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English Learners

State and federal laws require that all students whose primary language is other than English be assessed for English language proficiency. The legal basis for requiring English proficiency testing is that all students have the right to an equal and appropriate education, and any English language limitations (left unidentified and/or unaddressed) could preclude a student from accessing that right. 
The English Language Proficiency Assessments for California (ELPAC) is the state’s designated test of English language proficiency. It is administered each year as an initial assessment (IA) to newly enrolled students whose primary language is not English, as indicated on a Home Language Survey (HLS), and as an annual assessment (AA) to students who have been identified previously as English learners.
State law (EC sections 313 and 60810) and federal law (Titles I and III of the Elementary and Secondary Education Act [ESEA]) require that LEAs administer a state test of English language proficiency and develop AMAOs for:
  1. Newly enrolled students whose primary language is not English as an IA, and 
  2. Students who are English learners as an AA. For California’s public school students, this test is the ELPAC.
The Initial ELPAC has one purpose:
  • To identify students who are ELs or are initial fluent English proficient (IFEP)
The Summative ELPAC has two purposes:
  • To determine the level of ELP of EL students
  • To assess the progress of EL students in acquiring the skills of listening, speaking, reading, and writing in English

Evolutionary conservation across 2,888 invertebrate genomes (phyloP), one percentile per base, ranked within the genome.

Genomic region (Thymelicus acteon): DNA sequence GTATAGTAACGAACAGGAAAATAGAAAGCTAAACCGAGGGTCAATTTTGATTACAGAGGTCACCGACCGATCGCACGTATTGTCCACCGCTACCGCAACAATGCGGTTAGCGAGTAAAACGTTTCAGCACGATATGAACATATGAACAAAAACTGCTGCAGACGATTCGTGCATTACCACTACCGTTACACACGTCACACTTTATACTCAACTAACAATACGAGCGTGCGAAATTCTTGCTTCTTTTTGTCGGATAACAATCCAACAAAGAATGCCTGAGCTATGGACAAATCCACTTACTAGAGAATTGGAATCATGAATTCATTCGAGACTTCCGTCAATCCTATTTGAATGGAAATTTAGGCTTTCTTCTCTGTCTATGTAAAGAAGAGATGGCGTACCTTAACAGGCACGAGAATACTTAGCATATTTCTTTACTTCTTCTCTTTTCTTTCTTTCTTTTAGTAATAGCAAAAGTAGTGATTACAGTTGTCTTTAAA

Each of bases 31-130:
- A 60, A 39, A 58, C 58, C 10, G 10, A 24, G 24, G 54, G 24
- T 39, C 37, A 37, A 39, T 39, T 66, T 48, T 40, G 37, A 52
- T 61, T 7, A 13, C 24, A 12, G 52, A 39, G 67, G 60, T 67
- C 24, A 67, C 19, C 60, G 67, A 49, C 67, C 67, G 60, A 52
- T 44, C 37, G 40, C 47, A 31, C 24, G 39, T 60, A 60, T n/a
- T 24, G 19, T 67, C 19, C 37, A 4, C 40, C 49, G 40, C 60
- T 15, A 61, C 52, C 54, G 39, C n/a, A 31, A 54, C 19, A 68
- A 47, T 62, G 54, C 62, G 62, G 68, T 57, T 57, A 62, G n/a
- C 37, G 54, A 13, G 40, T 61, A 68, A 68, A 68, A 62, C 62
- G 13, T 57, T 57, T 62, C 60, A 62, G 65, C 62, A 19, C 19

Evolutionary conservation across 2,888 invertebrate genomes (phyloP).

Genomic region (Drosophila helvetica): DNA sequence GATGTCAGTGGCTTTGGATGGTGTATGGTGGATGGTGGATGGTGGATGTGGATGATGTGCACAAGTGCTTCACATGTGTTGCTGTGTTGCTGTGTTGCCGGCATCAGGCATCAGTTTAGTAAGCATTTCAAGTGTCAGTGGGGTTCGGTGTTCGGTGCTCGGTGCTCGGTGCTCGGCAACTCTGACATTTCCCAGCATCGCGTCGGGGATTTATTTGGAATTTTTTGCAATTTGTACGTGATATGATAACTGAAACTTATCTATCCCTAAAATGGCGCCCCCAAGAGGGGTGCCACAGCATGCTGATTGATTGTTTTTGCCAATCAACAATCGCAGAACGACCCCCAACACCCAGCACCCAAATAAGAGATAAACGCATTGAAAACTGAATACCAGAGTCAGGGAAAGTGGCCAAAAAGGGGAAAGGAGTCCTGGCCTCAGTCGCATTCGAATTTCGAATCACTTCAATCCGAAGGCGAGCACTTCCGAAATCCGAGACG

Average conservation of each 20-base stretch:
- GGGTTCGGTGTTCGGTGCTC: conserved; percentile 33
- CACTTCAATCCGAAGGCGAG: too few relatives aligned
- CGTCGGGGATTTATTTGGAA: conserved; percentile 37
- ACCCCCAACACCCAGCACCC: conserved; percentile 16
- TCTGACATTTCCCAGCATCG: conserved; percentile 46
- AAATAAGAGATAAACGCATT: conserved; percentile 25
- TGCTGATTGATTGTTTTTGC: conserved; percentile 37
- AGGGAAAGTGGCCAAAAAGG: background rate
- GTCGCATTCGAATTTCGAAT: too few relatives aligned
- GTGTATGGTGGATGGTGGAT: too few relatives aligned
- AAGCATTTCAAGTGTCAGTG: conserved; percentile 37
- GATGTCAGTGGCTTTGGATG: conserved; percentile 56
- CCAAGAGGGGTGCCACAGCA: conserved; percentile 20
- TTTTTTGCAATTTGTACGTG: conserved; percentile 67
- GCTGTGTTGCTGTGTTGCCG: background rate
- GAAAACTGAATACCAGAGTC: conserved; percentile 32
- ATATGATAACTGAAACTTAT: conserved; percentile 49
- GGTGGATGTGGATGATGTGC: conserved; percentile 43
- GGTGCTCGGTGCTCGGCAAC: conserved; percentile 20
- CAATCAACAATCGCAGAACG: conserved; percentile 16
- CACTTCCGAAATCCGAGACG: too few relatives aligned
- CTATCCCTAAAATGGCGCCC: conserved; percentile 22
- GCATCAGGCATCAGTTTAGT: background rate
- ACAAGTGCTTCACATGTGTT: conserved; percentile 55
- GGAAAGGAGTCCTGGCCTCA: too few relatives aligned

All students in kindergarten through grade twelve (K–12), ages three through twenty-one, whose primary language is a language other than English must take the lnitial ELPAC to determine whether they are ELs. This must be done within 30 calendar days after they are first enrolled in a California public school or 60 calendar days prior to instruction, but not before July 1, per ELPAC regulations. The Summative ELPAC must be given annually to students identified as ELs until they are reclassified to fluent English proficient (RFEP).
For all students in K–12, upon first enrollment in a California public school, the LEA uses a standardized procedure to determine a student’s primary language. This procedure begins with a home language survey (HLS), which is completed once by the parent or guardian at the time the student is initially enrolled in a California public school. The HLS should not be readministered every year nor readministered if a student enrolls in a new LEA. 
If the HLS is completed in error, the parent or guardian may make a request to change it prior to the assessment. However, once a student is identified as an EL on the basis of the results of the Initial ELPAC, and the student has been administered the Summative ELPAC, changing the HLS will not change the student’s identification.
  • If a language other than English is indicated on any of the first three questions, the student should be tested with the Initial ELPAC.
  • If a language other than English is indicated on the fourth question, the student may be tested at the LEA’s discretion.